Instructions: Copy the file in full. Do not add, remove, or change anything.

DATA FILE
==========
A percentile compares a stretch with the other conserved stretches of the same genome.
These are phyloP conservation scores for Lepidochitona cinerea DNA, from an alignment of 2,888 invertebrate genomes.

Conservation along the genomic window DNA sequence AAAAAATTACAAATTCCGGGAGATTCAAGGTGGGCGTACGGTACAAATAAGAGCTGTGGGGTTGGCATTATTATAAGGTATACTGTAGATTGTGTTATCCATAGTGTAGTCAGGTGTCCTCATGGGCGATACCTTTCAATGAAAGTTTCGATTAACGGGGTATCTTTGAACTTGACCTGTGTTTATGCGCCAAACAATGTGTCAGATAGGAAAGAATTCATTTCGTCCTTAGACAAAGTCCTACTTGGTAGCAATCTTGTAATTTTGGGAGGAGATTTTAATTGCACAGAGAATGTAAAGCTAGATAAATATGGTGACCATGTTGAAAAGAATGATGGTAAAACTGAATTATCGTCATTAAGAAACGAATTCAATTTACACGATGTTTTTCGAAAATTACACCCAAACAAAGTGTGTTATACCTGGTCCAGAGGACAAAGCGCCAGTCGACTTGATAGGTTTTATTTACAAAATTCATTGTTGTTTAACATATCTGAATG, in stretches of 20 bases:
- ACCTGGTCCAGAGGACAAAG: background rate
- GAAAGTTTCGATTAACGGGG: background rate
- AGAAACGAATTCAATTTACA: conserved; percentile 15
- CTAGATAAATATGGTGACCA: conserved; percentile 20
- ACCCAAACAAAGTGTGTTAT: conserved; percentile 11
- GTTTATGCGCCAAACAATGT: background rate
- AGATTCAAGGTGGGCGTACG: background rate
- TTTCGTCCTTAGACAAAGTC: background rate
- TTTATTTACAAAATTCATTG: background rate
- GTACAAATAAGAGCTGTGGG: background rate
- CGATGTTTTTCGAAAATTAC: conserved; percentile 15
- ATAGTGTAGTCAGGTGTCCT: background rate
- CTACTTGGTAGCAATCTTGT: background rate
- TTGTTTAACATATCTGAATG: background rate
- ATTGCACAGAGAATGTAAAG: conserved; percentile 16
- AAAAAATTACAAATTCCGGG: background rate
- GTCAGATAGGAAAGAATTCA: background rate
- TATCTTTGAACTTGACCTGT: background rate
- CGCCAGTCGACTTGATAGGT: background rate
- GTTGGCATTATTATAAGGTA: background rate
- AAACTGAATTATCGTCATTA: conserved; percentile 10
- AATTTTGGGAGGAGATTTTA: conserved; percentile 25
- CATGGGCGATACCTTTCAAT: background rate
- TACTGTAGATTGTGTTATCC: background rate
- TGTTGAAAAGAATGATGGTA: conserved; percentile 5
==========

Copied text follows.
A percentile compares a stretch with the other conserved stretches of the same genome.
These are phyloP conservation scores for Lepidochitona cinerea DNA, from an alignment of 2,888 invertebrate genomes.

Conservation along the genomic window DNA sequence AAAAAATTACAAATTCCGGGAGATTCAAGGTGGGCGTACGGTACAAATAAGAGCTGTGGGGTTGGCATTATTATAAGGTATACTGTAGATTGTGTTATCCATAGTGTAGTCAGGTGTCCTCATGGGCGATACCTTTCAATGAAAGTTTCGATTAACGGGGTATCTTTGAACTTGACCTGTGTTTATGCGCCAAACAATGTGTCAGATAGGAAAGAATTCATTTCGTCCTTAGACAAAGTCCTACTTGGTAGCAATCTTGTAATTTTGGGAGGAGATTTTAATTGCACAGAGAATGTAAAGCTAGATAAATATGGTGACCATGTTGAAAAGAATGATGGTAAAACTGAATTATCGTCATTAAGAAACGAATTCAATTTACACGATGTTTTTCGAAAATTACACCCAAACAAAGTGTGTTATACCTGGTCCAGAGGACAAAGCGCCAGTCGACTTGATAGGTTTTATTTACAAAATTCATTGTTGTTTAACATATCTGAATG, in stretches of 20 bases:
- ACCTGGTCCAGAGGACAAAG: background rate
- GAAAGTTTCGATTAACGGGG: background rate
- AGAAACGAATTCAATTTACA: conserved; percentile 15
- CTAGATAAATATGGTGACCA: conserved; percentile 20
- ACCCAAACAAAGTGTGTTAT: conserved; percentile 11
- GTTTATGCGCCAAACAATGT: background rate
- AGATTCAAGGTGGGCGTACG: background rate
- TTTCGTCCTTAGACAAAGTC: background rate
- TTTATTTACAAAATTCATTG: background rate
- GTACAAATAAGAGCTGTGGG: background rate
- CGATGTTTTTCGAAAATTAC: conserved; percentile 15
- ATAGTGTAGTCAGGTGTCCT: background rate
- CTACTTGGTAGCAATCTTGT: background rate
- TTGTTTAACATATCTGAATG: background rate
- ATTGCACAGAGAATGTAAAG: conserved; percentile 16
- AAAAAATTACAAATTCCGGG: background rate
- GTCAGATAGGAAAGAATTCA: background rate
- TATCTTTGAACTTGACCTGT: background rate
- CGCCAGTCGACTTGATAGGT: background rate
- GTTGGCATTATTATAAGGTA: background rate
- AAACTGAATTATCGTCATTA: conserved; percentile 10
- AATTTTGGGAGGAGATTTTA: conserved; percentile 25
- CATGGGCGATACCTTTCAAT: background rate
- TACTGTAGATTGTGTTATCC: background rate
- TGTTGAAAAGAATGATGGTA: conserved; percentile 5